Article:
TCW should be proud of this album. Despite their professional and personal turmoil, they have produced something beautiful. It is only my hope that out of that pride and an obvious desire to reach for what once was, TCW is able to reconcile and rekindle the unique gift they have together. If not, this album, like Barton Hollow, is a gift I am thankful for.
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on August 29, 2013
After the first album(s) I had high expectations... while i enjoyed the new album, it doesn't match the quality or intimacy of Barton's Hollow NOR of their live performances. I bought Barton's Hollow but prefer to play the Youtube.mp3 files from the live 'book store" type recordings.

The ongoing fight/battle/recess/seperation/whatever between the two of them has become old and distracting. I started out on Joy's side, but the more she talks, the more i'm willing to jump the Mason Dixon line...

I love some of the new songs, but leave it to others can go into detail.
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on August 19, 2013
A lot of people will like this album if they are new to The Civil Wars. However, if you're a Civil Wars Enthusiast (if you will), you may find this good, but a bit disappointing.

Negatives: As stated by others, this album is full of Joy...almost too full. Also, this can go both ways, but there's a lot more music going on in the background on this album compared to Barton Hollow. Not as much of an accoustic, organic feel.

Positives: This music is still very much so The Civil Wars...just more "dressed up". The famous heavenly harmonies are still there. I stated that this album is Joy-heavy...but on some songs, that's a good thing.

Favorite tracks:
"The One That Got Away"
"I Had Me A Girl"
"Same Old Same Old"
"Dust To Dust"
"Eavesdrop"
"Devil's Backbone"
"From This Valley"
"Oh Henry"
"D'Arline"
YES, all of those.
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on August 16, 2013
I love this album, especially the song "Same Old Same Old". The music, the harmony and the words - it is so beautiful. It is poetry. This song is definitely a love song, even if they are breaking up. Joy Williams and John Paul White are so talented and sing and play with such perfect harmony and synergy - this CD is in my mind much more refined than the first. You feel the passion, the love and the hurt in these songs.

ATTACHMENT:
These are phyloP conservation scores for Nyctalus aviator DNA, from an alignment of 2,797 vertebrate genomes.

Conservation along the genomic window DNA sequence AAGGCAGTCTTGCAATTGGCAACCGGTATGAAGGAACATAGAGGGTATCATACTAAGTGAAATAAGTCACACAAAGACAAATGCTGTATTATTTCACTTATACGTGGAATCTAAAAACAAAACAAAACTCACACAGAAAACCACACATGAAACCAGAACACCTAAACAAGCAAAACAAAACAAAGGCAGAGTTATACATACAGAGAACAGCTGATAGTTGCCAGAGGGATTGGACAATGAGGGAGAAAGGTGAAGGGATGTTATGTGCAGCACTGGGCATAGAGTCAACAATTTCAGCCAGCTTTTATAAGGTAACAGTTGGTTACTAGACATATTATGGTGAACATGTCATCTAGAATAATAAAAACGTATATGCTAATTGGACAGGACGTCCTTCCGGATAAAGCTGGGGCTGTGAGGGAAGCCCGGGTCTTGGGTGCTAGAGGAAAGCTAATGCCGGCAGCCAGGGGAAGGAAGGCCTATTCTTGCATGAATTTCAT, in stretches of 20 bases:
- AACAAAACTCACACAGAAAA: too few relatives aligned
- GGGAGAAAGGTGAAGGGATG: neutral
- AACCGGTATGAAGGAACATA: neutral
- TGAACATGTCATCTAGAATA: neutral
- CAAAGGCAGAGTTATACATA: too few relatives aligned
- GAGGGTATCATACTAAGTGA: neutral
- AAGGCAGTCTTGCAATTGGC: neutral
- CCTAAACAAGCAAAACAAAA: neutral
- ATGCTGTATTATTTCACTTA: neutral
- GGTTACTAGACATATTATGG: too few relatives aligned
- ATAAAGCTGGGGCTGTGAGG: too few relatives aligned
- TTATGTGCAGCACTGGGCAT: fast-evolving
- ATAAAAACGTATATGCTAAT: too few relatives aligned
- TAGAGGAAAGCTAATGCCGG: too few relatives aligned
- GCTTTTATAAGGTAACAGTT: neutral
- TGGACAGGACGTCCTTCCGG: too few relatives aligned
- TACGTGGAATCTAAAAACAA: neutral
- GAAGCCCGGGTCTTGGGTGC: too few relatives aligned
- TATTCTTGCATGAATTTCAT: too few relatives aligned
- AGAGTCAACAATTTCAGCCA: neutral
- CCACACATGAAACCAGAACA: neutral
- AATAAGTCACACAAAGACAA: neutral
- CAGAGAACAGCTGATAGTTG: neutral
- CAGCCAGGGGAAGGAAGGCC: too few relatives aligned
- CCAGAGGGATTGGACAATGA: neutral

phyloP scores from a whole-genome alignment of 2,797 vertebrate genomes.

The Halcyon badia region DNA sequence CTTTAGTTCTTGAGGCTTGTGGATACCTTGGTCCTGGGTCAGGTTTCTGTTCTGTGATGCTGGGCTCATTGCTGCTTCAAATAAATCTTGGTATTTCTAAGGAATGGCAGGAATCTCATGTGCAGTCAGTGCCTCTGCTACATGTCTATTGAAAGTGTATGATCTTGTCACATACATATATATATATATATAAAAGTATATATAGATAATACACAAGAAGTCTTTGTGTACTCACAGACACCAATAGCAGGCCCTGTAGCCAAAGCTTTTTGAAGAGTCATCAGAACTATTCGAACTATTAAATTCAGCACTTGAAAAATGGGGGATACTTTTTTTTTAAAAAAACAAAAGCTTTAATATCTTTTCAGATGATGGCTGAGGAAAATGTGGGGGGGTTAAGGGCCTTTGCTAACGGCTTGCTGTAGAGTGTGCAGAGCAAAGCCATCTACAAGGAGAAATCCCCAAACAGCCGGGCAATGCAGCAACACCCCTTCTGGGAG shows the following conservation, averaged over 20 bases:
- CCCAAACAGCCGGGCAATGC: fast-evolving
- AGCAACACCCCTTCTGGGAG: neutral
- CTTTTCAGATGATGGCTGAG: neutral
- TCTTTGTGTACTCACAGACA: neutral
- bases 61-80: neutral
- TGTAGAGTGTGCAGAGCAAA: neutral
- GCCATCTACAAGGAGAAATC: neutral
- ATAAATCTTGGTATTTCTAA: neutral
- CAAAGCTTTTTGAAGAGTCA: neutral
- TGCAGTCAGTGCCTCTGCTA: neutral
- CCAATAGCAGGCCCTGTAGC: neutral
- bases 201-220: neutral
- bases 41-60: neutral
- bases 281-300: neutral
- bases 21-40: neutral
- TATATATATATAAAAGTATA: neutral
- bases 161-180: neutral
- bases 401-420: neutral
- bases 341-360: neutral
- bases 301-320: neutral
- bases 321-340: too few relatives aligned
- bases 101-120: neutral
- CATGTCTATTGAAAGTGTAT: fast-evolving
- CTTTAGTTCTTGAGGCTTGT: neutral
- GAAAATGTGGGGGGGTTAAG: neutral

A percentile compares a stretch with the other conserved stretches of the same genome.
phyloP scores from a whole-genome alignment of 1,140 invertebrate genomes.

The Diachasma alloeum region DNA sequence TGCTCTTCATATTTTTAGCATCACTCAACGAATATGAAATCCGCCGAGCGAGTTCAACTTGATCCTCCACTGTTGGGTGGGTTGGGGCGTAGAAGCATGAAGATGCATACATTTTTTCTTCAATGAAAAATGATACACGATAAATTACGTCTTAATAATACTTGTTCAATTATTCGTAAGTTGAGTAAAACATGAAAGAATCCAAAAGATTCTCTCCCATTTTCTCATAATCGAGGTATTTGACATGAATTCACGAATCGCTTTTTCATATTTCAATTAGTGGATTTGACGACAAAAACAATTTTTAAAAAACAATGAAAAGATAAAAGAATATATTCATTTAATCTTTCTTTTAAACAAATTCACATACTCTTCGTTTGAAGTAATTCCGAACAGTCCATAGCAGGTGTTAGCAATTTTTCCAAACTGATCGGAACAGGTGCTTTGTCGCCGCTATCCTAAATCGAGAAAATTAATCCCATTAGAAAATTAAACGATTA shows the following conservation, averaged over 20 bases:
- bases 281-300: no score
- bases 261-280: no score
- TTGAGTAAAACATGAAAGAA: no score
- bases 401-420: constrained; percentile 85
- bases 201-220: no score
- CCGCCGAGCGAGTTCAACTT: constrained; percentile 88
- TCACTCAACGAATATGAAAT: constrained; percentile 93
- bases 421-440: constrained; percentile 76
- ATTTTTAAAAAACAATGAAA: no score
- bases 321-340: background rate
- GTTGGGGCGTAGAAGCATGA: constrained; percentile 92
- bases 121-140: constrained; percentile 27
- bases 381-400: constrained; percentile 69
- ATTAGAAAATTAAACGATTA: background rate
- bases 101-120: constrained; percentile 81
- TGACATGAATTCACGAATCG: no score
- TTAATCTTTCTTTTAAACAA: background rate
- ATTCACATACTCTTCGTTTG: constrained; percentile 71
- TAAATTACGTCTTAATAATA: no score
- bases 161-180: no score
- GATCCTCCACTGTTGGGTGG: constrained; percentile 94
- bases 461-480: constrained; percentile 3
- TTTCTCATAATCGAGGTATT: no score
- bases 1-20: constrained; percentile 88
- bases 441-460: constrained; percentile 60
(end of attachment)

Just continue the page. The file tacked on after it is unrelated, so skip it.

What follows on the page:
Their take on "Tell Mama" is so beautifully done and dramatically different from Etta James. Interesting isn't it that they would select this song to perform. I also LOVE the way they do "Disarm" with John Paul singing lead - it is hauntingly beautiful. Even the songs "Devils Backbone" and "From this Valley" are such an interesting take on gospel.

This album really hangs together with a wonderful flow and enough, but not too much, diversity in the selection of songs. The songs showcase their voices and their musical talent. Let's all hope that they stay together and find a way to work together so we don't miss out on such a great musical experience.
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on March 7, 2016
This self-titled release follows up their very successful release "Barton Hollow". And this one it seems is largely overshadowed by it. It's a good album to be sure, but as it came when there was tension within in the duo, it feels like there is something missing. There also seems to be an effort to recapture that missing element. And in that respect I found I was left wanting. But all that said I do have my favorites here including, "From This Valley", "Devil's Backbone", "Oh Henry", "Sacred Heart"-sung entirely and beautifully-in French and the final track" D'Arline"
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on September 4, 2013
My first thought when I heard it was WHAT HAPPENED? As in why aren't they singing together and harmonizing perfectly and were they even in the same room together when they recorded this??? I loved the Barton Hollow album and how perfectly their voices meshed. This album was a let down for me because it's too much Joy and not enough John Paul. I'm not sorry I bought it but it was not at all what I expected. I played Barton Hollow almost every single day for at least 6 months and still play it weekly. This new album has been played 3 times and I've had it a month ... and only played that much to give it a chance. It's okay but it sure isn't near the complete perfection of Barton Hollow.